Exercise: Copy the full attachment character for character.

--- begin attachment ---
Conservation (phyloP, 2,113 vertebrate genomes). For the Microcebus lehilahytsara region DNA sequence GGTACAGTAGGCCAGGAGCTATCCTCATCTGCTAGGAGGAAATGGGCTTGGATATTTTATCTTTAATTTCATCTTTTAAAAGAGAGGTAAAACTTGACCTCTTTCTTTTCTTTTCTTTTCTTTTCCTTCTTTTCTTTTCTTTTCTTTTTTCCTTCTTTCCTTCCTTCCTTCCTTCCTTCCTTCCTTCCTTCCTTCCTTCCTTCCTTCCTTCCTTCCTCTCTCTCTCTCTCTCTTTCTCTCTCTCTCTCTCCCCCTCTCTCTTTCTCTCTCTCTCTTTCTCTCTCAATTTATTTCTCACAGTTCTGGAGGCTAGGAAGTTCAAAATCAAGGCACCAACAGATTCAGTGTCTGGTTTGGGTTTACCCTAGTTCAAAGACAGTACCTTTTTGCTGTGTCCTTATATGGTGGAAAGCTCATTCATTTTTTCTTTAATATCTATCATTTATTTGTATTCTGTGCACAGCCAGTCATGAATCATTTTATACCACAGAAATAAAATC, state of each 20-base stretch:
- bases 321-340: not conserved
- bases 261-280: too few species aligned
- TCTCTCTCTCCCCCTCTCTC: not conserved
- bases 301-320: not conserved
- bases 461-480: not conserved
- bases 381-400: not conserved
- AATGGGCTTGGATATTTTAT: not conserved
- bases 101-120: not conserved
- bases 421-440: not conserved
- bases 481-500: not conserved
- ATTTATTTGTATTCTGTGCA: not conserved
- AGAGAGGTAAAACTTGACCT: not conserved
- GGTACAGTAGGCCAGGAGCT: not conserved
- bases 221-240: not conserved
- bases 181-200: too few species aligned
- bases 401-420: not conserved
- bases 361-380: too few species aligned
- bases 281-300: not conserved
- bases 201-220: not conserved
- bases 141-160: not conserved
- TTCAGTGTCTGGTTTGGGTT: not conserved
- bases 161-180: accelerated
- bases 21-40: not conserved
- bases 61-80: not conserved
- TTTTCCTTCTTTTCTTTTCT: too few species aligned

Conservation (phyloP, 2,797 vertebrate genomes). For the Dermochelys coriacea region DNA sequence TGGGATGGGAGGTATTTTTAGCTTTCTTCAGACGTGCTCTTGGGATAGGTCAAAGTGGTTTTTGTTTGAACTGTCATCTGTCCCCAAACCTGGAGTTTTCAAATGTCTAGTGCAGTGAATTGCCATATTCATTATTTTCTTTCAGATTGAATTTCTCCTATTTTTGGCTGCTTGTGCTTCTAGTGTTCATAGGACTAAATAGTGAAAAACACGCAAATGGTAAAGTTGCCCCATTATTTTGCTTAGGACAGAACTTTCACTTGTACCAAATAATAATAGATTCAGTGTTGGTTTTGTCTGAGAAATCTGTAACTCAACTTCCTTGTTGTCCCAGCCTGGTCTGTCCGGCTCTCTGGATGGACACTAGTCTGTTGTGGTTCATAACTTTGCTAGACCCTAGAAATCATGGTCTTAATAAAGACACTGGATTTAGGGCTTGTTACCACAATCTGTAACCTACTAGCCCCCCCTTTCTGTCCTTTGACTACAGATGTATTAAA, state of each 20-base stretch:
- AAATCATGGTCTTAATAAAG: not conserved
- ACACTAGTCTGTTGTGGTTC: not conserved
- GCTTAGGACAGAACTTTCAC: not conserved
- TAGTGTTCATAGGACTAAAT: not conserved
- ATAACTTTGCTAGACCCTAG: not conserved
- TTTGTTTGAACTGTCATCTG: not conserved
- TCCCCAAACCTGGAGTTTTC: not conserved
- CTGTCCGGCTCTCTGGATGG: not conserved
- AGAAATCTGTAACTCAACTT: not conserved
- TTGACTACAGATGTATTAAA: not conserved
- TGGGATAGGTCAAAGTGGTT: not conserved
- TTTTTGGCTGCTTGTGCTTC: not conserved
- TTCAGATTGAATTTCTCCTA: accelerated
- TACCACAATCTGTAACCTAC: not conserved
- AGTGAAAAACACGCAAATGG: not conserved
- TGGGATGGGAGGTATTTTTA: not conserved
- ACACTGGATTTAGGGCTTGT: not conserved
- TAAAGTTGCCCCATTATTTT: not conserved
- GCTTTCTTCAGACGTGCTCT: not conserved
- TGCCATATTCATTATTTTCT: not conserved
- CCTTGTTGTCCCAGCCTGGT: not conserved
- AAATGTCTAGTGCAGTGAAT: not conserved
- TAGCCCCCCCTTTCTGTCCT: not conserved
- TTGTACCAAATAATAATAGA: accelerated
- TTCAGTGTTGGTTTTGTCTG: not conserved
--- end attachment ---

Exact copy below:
Conservation (phyloP, 2,113 vertebrate genomes). For the Microcebus lehilahytsara region DNA sequence GGTACAGTAGGCCAGGAGCTATCCTCATCTGCTAGGAGGAAATGGGCTTGGATATTTTATCTTTAATTTCATCTTTTAAAAGAGAGGTAAAACTTGACCTCTTTCTTTTCTTTTCTTTTCTTTTCCTTCTTTTCTTTTCTTTTCTTTTTTCCTTCTTTCCTTCCTTCCTTCCTTCCTTCCTTCCTTCCTTCCTTCCTTCCTTCCTTCCTTCCTTCCTCTCTCTCTCTCTCTCTTTCTCTCTCTCTCTCTCCCCCTCTCTCTTTCTCTCTCTCTCTTTCTCTCTCAATTTATTTCTCACAGTTCTGGAGGCTAGGAAGTTCAAAATCAAGGCACCAACAGATTCAGTGTCTGGTTTGGGTTTACCCTAGTTCAAAGACAGTACCTTTTTGCTGTGTCCTTATATGGTGGAAAGCTCATTCATTTTTTCTTTAATATCTATCATTTATTTGTATTCTGTGCACAGCCAGTCATGAATCATTTTATACCACAGAAATAAAATC, state of each 20-base stretch:
- bases 321-340: not conserved
- bases 261-280: too few species aligned
- TCTCTCTCTCCCCCTCTCTC: not conserved
- bases 301-320: not conserved
- bases 461-480: not conserved
- bases 381-400: not conserved
- AATGGGCTTGGATATTTTAT: not conserved
- bases 101-120: not conserved
- bases 421-440: not conserved
- bases 481-500: not conserved
- ATTTATTTGTATTCTGTGCA: not conserved
- AGAGAGGTAAAACTTGACCT: not conserved
- GGTACAGTAGGCCAGGAGCT: not conserved
- bases 221-240: not conserved
- bases 181-200: too few species aligned
- bases 401-420: not conserved
- bases 361-380: too few species aligned
- bases 281-300: not conserved
- bases 201-220: not conserved
- bases 141-160: not conserved
- TTCAGTGTCTGGTTTGGGTT: not conserved
- bases 161-180: accelerated
- bases 21-40: not conserved
- bases 61-80: not conserved
- TTTTCCTTCTTTTCTTTTCT: too few species aligned

Conservation (phyloP, 2,797 vertebrate genomes). For the Dermochelys coriacea region DNA sequence TGGGATGGGAGGTATTTTTAGCTTTCTTCAGACGTGCTCTTGGGATAGGTCAAAGTGGTTTTTGTTTGAACTGTCATCTGTCCCCAAACCTGGAGTTTTCAAATGTCTAGTGCAGTGAATTGCCATATTCATTATTTTCTTTCAGATTGAATTTCTCCTATTTTTGGCTGCTTGTGCTTCTAGTGTTCATAGGACTAAATAGTGAAAAACACGCAAATGGTAAAGTTGCCCCATTATTTTGCTTAGGACAGAACTTTCACTTGTACCAAATAATAATAGATTCAGTGTTGGTTTTGTCTGAGAAATCTGTAACTCAACTTCCTTGTTGTCCCAGCCTGGTCTGTCCGGCTCTCTGGATGGACACTAGTCTGTTGTGGTTCATAACTTTGCTAGACCCTAGAAATCATGGTCTTAATAAAGACACTGGATTTAGGGCTTGTTACCACAATCTGTAACCTACTAGCCCCCCCTTTCTGTCCTTTGACTACAGATGTATTAAA, state of each 20-base stretch:
- AAATCATGGTCTTAATAAAG: not conserved
- ACACTAGTCTGTTGTGGTTC: not conserved
- GCTTAGGACAGAACTTTCAC: not conserved
- TAGTGTTCATAGGACTAAAT: not conserved
- ATAACTTTGCTAGACCCTAG: not conserved
- TTTGTTTGAACTGTCATCTG: not conserved
- TCCCCAAACCTGGAGTTTTC: not conserved
- CTGTCCGGCTCTCTGGATGG: not conserved
- AGAAATCTGTAACTCAACTT: not conserved
- TTGACTACAGATGTATTAAA: not conserved
- TGGGATAGGTCAAAGTGGTT: not conserved
- TTTTTGGCTGCTTGTGCTTC: not conserved
- TTCAGATTGAATTTCTCCTA: accelerated
- TACCACAATCTGTAACCTAC: not conserved
- AGTGAAAAACACGCAAATGG: not conserved
- TGGGATGGGAGGTATTTTTA: not conserved
- ACACTGGATTTAGGGCTTGT: not conserved
- TAAAGTTGCCCCATTATTTT: not conserved
- GCTTTCTTCAGACGTGCTCT: not conserved
- TGCCATATTCATTATTTTCT: not conserved
- CCTTGTTGTCCCAGCCTGGT: not conserved
- AAATGTCTAGTGCAGTGAAT: not conserved
- TAGCCCCCCCTTTCTGTCCT: not conserved
- TTGTACCAAATAATAATAGA: accelerated
- TTCAGTGTTGGTTTTGTCTG: not conserved